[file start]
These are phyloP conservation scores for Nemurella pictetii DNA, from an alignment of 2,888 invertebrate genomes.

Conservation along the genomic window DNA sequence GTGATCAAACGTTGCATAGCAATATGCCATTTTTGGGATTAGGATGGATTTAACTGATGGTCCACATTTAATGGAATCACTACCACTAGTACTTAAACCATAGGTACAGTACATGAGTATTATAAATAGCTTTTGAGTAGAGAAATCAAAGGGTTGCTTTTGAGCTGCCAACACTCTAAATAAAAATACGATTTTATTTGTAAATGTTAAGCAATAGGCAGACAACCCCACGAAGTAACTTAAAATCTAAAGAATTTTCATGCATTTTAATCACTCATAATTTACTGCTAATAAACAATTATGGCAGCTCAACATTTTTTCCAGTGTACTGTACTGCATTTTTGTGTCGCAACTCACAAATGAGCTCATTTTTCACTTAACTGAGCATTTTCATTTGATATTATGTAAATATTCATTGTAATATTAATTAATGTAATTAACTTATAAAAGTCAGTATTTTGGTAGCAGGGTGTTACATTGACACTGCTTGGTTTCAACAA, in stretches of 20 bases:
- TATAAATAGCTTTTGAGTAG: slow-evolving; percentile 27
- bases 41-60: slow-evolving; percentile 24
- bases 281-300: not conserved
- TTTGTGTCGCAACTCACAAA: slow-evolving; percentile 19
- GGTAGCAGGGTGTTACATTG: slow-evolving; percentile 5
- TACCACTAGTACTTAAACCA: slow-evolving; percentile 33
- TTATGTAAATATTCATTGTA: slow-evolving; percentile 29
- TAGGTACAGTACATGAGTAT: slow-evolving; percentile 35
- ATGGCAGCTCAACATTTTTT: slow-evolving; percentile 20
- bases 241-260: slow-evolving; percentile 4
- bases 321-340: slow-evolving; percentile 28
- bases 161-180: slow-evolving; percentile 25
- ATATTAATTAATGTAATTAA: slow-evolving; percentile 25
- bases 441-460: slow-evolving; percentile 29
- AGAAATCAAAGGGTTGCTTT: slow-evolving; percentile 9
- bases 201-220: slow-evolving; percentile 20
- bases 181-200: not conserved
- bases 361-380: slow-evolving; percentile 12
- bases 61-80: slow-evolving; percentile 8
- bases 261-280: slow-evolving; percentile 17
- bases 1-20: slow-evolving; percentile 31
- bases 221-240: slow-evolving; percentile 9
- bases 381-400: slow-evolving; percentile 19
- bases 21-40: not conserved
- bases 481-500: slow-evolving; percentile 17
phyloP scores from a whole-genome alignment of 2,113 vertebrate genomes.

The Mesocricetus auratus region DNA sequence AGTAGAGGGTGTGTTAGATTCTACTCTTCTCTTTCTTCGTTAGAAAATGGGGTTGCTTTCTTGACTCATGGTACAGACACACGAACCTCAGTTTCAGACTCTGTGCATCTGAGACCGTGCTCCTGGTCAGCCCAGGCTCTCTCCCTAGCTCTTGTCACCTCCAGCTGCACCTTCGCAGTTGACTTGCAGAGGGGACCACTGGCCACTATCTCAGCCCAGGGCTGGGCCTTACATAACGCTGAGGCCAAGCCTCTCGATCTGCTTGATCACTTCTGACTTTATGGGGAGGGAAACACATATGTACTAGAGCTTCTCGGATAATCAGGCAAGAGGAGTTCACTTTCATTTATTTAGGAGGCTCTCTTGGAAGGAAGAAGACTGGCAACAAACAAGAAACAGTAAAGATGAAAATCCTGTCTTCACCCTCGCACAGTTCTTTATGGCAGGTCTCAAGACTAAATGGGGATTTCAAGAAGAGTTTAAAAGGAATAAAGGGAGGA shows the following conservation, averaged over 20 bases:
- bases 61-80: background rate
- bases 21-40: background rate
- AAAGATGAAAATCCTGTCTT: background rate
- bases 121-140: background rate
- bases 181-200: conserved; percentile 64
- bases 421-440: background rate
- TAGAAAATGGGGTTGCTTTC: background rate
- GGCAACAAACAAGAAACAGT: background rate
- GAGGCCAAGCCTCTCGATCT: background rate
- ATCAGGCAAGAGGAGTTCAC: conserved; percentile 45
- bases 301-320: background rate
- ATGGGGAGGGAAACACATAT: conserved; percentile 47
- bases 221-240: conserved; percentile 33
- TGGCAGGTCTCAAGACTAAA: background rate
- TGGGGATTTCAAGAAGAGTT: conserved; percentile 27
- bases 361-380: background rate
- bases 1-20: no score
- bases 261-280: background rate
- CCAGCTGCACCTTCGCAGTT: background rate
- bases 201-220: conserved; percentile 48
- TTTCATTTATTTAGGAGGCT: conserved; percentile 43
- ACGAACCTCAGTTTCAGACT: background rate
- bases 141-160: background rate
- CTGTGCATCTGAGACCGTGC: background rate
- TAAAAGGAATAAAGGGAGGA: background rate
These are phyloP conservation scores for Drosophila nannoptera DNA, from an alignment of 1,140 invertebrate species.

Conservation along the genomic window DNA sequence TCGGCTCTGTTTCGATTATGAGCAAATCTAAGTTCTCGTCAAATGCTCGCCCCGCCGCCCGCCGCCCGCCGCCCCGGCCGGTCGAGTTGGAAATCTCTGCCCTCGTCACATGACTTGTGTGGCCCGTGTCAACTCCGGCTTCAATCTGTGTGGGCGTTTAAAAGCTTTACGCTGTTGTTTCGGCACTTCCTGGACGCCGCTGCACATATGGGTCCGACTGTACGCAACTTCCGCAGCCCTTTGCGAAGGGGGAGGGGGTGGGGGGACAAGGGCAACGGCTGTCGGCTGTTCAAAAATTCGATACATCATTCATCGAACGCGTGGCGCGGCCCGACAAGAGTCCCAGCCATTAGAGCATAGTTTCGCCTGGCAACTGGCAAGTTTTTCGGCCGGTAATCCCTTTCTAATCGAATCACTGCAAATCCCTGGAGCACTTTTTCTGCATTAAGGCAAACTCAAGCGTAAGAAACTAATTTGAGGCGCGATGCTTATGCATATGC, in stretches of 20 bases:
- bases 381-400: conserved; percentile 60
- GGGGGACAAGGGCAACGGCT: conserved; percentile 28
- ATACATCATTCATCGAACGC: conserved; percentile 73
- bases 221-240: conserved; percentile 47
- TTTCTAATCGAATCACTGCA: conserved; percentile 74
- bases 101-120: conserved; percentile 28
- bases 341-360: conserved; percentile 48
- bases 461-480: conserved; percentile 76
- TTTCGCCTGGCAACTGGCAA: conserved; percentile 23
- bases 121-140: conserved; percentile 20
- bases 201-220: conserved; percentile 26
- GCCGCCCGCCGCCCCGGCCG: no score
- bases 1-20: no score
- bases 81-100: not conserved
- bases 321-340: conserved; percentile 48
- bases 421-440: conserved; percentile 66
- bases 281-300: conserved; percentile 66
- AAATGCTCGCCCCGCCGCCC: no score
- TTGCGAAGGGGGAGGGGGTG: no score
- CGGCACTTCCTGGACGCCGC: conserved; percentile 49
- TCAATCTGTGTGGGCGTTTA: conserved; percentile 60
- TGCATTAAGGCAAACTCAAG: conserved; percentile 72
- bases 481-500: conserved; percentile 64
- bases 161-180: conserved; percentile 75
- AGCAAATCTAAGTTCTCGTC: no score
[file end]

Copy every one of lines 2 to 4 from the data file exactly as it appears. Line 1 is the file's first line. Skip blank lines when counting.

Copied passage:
Conservation along the genomic window DNA sequence GTGATCAAACGTTGCATAGCAATATGCCATTTTTGGGATTAGGATGGATTTAACTGATGGTCCACATTTAATGGAATCACTACCACTAGTACTTAAACCATAGGTACAGTACATGAGTATTATAAATAGCTTTTGAGTAGAGAAATCAAAGGGTTGCTTTTGAGCTGCCAACACTCTAAATAAAAATACGATTTTATTTGTAAATGTTAAGCAATAGGCAGACAACCCCACGAAGTAACTTAAAATCTAAAGAATTTTCATGCATTTTAATCACTCATAATTTACTGCTAATAAACAATTATGGCAGCTCAACATTTTTTCCAGTGTACTGTACTGCATTTTTGTGTCGCAACTCACAAATGAGCTCATTTTTCACTTAACTGAGCATTTTCATTTGATATTATGTAAATATTCATTGTAATATTAATTAATGTAATTAACTTATAAAAGTCAGTATTTTGGTAGCAGGGTGTTACATTGACACTGCTTGGTTTCAACAA, in stretches of 20 bases:
- TATAAATAGCTTTTGAGTAG: slow-evolving; percentile 27
- bases 41-60: slow-evolving; percentile 24